How to Access and View Your Google Analytics – A deep dive into Google Analytics Part 2
Another Monday Morning Digital Marketing Tip by
A couple weeks ago we dove into the top 3 things to look at in your google analytics, but I should have started with how to access them. Analyzing your data on your website hasn’t been more important, especially in the times we are in now, more now than ever. If you aren’t looking at your stats, you’re literally losing leads and having people visit your site that are leaving that could be staying and becoming clients. If people started thinking about every bounce rate as someone clicking on their site, and leaving and never coming back, I believe they would think differently about their site.
Step 1 – Ask for Access to your Google Analytics
At a base level for any website, your web designer should have installed Google Analytics on your site and you’ll need to ask for access for them if you don’t have access – you’ll need a google account to be able to do this. If you’re a client of IMC, email me back directly and I’ll share access with you!
Step 2 – Dig into the Behavior Tab (and don’t be overwhelmed)
There are all sorts of data that Google is gathering on your site and it can be quite confusing. To dive into the data that’s important to your business click on the following
Behavior >> Site content >> All Pages
Step 3 –Adjust the timeframe of data
Google usually shows you only the last 7 days of your traffic which is such a small sample size of your audience. I like to go back at least to the first of the year to give me a true sample size of how people are using each site.
Step 4 – Look at the unique views not the Pageviews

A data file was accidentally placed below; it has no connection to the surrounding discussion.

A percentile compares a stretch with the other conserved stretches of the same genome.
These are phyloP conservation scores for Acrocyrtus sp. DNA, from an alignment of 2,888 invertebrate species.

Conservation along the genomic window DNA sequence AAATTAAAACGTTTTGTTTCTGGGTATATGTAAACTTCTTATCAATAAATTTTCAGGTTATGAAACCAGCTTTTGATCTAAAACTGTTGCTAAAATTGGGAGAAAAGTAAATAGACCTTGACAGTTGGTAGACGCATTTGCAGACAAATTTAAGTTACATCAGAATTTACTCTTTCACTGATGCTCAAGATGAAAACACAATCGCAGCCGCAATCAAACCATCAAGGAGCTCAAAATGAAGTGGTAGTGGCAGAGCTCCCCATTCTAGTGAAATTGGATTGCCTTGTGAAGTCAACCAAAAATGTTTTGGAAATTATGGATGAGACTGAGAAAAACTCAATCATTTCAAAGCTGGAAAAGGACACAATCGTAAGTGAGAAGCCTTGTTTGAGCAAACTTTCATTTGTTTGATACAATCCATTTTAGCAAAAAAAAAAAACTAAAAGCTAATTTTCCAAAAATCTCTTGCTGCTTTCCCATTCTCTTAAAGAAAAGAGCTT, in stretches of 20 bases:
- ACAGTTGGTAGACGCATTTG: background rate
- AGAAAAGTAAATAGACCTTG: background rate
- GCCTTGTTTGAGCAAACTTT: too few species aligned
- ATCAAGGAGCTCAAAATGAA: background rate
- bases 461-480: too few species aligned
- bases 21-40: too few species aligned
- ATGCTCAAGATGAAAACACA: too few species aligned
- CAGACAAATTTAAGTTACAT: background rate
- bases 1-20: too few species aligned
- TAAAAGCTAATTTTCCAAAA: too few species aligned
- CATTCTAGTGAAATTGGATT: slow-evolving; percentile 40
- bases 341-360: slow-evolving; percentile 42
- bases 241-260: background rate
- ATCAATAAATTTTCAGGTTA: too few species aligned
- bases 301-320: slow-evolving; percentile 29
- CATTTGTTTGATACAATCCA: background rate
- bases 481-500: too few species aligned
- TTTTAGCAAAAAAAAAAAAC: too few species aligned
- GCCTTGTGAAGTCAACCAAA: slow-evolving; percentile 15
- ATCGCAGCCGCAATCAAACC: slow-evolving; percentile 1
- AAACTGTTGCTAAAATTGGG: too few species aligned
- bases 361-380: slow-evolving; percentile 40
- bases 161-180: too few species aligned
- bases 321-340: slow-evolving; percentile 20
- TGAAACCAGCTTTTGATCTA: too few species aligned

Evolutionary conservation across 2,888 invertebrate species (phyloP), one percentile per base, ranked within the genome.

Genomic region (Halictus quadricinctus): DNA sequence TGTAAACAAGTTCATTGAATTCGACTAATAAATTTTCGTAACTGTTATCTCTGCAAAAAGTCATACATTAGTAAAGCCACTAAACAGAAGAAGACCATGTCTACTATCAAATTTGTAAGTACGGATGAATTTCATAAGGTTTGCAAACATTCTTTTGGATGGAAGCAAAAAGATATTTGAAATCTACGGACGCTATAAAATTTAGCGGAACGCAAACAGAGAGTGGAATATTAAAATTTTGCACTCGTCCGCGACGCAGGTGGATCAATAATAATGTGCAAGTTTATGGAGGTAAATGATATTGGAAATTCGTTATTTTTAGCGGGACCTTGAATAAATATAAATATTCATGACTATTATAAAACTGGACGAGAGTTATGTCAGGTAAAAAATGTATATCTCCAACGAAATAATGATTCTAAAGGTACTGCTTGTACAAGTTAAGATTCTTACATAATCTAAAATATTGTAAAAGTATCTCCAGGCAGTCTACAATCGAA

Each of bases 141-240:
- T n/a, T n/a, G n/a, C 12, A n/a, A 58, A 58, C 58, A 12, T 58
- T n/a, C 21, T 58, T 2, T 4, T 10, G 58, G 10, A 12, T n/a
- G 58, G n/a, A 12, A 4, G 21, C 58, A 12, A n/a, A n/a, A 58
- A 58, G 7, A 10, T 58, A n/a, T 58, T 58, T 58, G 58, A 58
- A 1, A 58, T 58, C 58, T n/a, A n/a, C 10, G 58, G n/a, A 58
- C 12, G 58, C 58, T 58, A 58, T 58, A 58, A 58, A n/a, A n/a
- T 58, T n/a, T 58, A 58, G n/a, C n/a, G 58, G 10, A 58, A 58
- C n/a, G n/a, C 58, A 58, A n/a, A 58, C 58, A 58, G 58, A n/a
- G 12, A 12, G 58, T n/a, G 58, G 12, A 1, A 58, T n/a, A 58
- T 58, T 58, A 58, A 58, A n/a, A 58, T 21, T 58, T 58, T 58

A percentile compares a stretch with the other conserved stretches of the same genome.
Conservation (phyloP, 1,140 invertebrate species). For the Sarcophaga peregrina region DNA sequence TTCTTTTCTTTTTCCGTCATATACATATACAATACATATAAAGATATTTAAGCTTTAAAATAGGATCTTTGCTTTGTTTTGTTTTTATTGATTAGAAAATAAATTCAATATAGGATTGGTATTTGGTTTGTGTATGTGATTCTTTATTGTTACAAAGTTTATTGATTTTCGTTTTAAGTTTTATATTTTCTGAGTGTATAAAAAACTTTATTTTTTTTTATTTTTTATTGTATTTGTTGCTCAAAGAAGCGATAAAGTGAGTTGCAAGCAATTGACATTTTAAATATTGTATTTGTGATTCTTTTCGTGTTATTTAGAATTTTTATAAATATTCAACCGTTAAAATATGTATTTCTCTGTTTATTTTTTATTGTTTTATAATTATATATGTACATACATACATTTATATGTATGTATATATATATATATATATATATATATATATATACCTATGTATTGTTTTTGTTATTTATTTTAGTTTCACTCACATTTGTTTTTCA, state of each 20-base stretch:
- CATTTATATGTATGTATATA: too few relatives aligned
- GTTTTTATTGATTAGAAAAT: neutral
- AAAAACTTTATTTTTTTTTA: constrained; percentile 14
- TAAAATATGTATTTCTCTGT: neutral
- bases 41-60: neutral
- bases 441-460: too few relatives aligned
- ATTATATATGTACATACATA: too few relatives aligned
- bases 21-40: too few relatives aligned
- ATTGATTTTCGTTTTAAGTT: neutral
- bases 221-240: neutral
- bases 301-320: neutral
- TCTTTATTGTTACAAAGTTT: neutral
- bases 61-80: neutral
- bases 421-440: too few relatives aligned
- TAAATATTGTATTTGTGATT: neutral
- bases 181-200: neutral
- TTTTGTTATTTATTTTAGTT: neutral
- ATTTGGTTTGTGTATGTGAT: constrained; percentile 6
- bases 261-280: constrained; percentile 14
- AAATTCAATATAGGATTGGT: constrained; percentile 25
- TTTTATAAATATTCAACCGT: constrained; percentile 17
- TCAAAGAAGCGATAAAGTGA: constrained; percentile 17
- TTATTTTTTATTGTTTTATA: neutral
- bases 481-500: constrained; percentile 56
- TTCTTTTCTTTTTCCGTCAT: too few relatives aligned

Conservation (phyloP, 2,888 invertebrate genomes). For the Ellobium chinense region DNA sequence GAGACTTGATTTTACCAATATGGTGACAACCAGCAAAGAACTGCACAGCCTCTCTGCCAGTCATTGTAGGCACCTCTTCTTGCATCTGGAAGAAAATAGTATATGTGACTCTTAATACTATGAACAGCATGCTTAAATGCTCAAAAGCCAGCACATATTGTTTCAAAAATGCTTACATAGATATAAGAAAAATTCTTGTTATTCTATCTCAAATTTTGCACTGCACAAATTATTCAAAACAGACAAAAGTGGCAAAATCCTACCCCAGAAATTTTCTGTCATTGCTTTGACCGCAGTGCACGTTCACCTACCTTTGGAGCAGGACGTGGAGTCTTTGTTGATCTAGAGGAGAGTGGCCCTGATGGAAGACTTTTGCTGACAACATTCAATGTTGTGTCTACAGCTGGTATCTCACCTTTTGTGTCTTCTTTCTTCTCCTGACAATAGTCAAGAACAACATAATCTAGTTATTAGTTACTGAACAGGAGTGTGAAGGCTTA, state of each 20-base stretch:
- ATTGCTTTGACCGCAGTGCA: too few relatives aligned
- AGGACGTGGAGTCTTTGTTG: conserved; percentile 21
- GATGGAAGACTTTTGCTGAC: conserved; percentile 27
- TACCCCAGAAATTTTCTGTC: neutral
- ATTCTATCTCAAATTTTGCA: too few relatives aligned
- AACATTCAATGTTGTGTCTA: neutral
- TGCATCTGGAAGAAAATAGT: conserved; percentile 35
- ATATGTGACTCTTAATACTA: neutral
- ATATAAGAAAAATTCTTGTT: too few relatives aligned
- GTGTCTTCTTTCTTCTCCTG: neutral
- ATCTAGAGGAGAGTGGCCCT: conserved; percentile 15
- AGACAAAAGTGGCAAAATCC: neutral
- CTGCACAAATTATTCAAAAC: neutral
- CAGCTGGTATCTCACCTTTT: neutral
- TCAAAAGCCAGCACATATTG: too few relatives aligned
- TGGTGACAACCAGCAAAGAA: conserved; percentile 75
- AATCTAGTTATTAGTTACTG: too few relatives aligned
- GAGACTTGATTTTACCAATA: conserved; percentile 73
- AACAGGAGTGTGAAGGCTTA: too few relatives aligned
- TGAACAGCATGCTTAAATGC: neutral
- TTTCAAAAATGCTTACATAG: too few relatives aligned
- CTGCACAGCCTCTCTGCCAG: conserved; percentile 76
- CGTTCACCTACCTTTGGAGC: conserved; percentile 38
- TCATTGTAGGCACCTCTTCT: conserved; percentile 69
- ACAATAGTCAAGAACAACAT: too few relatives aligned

There are Pageviews and then there are unique views. Unique views are the key, because each computer or device counts as a unique view and not towards your pageviews. So if you bring up your own website 20 times in a month, it will give you 20 pageviews and only one unique view. The example below shows 4,309 pageviews, but the number I would look at would be the unique pageviews.
Step 5 – Look at the averages above every column
This all will give you a great idea of how all of your pages are performing combined. So the other metrics I mentioned last week in the “Top 3 things to look at in your google analytics” really comes into play here.
Now make informed decisions with your data
There are many great tweaks you can now make or could make based on the data you’ve been able to collect. The question is, will you?
About Marcus RangelI've been working with small businesses to craft not only beautiful custom websites, but clear, clever and concise messages to reach their prospects since 2005.
I've had the opportunity to work at larger companies such as Advisors Excel and Garmin, but I have also worked together with small businesses such as The Pennant, Vaerus Aviation, and Sardis Events, to name a few. When I'm not creating, you can find me hanging out with my incredible family on our front lawn or on my OneWheel around the big city of Topeka, KS.
Does your website or digital marketing need help?Shoot me an email: firstname.lastname@example.org
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